Believe it or not, Passover is right around the corner. As we sit around the Seder table this April (or Nisan, if we’re being technical) discussing the exodus from Egypt and why the “mortar” tastes so darned delicious (hint: I make mine with sugar and honey), our family and friends sometimes use the holiday as an opportunity to talk about our own lack of exodus… from singledom.
Time and time again, over a big helping of brisket at a family gathering, Aunt Mildred decides to break out the question, “So, when are you going to bring a significant other home for the holidays? How hasn’t anyone snatched you up yet?” This is when we start turning the color of the beet horseradish that’s sitting in front of us. Why can’t this question just be forbidden to ask? Why can’t this year be different from all other years?
This intense curiosity, or backhanded compliment if you will, is certainly not restricted to the Seder table. It also happens on first dates. Believe it or not, a client actually emailed this to me right while I was in the middle of writing this article:
“I get this question a lot on a date, ‘Why are you still single?’ I swear, I hate that question so much! I feel like men think it’s a compliment, like, ‘Oh, you’re so attractive that it’s hard to understand why you’re single.’ Or maybe they are just trying to find out if I’m crazy or not, but I never know how to answer it. I want to say it’s because men don’t act right, but I realize that might be a turn-off. LOL. How do you think I should respond?”
I have clients who also don’t know how to respond when their first dates ask equally inappropriate questions, like:
- “Why did you get divorced?”
- “Why haven’t you ever been married?”
- “Why don’t you have children?”
I’d lump Mildred’s “interest” in with the questions above. They’re things that shouldn’t be asked, at least not in front of a crowd or on a first date… but that doesn’t mean that people won’t ask them anyway.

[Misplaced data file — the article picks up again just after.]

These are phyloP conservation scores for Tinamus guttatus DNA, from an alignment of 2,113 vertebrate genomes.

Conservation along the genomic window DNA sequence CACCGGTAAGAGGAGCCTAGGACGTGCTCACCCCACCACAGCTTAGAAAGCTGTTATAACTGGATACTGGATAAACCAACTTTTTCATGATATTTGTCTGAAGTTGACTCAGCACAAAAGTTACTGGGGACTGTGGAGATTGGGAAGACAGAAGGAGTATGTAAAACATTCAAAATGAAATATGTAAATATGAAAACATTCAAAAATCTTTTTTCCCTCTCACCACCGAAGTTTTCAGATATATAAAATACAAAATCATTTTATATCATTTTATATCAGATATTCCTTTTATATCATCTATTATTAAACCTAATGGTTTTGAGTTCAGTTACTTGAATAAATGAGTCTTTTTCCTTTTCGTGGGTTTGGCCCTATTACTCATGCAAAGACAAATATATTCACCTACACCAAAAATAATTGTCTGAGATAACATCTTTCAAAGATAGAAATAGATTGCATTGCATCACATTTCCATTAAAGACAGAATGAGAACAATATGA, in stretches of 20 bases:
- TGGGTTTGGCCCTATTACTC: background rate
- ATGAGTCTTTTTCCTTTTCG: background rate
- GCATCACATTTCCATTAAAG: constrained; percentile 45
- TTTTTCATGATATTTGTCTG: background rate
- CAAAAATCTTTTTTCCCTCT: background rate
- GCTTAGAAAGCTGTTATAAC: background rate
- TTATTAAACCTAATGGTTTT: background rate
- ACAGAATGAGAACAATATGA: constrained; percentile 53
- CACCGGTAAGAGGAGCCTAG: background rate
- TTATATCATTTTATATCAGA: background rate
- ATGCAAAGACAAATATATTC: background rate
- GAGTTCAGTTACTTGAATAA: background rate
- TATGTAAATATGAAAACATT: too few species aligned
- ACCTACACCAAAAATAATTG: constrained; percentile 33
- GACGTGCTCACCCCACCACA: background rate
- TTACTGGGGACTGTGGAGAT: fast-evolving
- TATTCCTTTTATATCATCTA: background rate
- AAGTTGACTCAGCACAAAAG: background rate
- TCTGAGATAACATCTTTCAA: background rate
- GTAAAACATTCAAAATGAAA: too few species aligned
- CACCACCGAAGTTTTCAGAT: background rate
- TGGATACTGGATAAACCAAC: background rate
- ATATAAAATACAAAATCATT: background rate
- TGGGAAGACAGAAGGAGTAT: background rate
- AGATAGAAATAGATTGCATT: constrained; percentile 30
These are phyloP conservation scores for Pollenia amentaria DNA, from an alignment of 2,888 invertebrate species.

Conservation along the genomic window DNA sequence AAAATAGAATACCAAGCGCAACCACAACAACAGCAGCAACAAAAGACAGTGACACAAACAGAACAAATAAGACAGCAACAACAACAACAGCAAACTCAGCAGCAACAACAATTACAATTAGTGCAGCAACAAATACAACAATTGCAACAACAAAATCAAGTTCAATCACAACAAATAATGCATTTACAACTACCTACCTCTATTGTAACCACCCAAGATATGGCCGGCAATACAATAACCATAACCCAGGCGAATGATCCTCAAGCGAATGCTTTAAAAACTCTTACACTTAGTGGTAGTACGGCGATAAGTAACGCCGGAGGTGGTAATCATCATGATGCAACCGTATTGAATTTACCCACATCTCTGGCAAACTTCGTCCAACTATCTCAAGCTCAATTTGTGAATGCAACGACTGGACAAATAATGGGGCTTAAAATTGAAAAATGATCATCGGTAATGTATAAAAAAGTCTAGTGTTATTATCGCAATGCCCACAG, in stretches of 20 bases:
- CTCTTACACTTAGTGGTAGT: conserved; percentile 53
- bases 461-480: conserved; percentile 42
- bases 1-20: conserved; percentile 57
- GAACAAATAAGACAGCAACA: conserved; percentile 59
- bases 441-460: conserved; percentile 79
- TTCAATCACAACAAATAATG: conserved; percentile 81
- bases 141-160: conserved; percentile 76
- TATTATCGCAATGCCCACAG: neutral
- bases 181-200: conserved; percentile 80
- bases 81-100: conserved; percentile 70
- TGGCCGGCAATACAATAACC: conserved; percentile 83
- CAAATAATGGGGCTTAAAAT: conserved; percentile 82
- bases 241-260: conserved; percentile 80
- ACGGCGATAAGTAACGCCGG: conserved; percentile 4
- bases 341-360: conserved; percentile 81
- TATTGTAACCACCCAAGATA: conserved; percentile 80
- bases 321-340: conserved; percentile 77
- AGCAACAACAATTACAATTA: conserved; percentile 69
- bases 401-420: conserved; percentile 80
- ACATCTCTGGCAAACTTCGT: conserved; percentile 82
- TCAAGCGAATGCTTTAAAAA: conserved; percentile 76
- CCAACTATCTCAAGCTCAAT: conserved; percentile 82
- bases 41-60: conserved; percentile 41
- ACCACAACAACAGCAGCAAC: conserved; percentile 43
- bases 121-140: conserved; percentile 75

How does one graciously deflect questions when family asks about your dating life during the holidays? As I would say to anyone trying to avoid the inevitable discomfort, just respond with something that does not put you on the defensive, but instead looks to the future. Rather than yelling out the first instinct — “Leave me alone! I just haven’t met the right person yet! Pick on someone your own age!” — you could instead reply, “You don’t want me to bring just anyone home, do you? When it’s right, I’ll let that special person in.” Or even, “Thanks for noticing I’m a catch,” and ending with a smile. Some other alternatives that might get the job done are, “I respect myself too much to be with just anyone.” Or even better, “Is that you offering to pay for my JDate subscription? (wink wink.)”
Just remember that the only person who has the right to judge you is, you guessed it, you. The only person who looks bad in this scenario is that family member or date who lays it on too thick with the personal questions. So, rather than hurling an equally low question at Aunt Mildred — “Why did you and Uncle Fred get divorced again?”— just hold your head up high. You know that wherever you are in the process, or whatever life decisions you choose to make, no one has the right to make you feel badly about them. If all else fails, just tell her how delicious her pickled herring is. That compliment should last her until, oh, next year in Jerusalem.